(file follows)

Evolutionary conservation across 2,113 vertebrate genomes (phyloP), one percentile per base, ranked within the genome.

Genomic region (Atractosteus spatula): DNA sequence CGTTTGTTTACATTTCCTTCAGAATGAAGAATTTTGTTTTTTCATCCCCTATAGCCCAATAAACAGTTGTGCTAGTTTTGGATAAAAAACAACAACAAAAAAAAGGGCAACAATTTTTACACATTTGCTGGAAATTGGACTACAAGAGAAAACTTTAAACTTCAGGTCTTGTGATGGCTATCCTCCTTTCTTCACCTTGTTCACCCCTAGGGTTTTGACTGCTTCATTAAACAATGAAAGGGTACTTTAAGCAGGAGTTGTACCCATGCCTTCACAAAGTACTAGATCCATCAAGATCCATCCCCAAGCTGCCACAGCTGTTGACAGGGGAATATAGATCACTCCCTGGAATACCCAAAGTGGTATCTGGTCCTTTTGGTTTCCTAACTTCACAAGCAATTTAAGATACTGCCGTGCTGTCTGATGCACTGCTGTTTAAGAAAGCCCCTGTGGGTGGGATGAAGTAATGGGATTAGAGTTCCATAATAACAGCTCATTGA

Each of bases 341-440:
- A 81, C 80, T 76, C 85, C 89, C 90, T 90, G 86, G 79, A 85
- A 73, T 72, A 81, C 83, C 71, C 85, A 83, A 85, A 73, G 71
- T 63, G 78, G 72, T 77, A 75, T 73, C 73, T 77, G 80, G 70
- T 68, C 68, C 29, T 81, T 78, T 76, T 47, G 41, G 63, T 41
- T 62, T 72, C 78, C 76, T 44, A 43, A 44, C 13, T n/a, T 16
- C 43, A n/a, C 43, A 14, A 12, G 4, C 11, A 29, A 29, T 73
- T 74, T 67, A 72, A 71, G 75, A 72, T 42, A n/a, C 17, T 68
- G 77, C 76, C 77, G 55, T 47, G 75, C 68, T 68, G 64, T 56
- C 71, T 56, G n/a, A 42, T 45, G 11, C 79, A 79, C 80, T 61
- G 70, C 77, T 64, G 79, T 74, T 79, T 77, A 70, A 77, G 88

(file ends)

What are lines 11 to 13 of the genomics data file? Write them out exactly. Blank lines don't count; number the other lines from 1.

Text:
- G 77, C 76, C 77, G 55, T 47, G 75, C 68, T 68, G 64, T 56
- C 71, T 56, G n/a, A 42, T 45, G 11, C 79, A 79, C 80, T 61
- G 70, C 77, T 64, G 79, T 74, T 79, T 77, A 70, A 77, G 88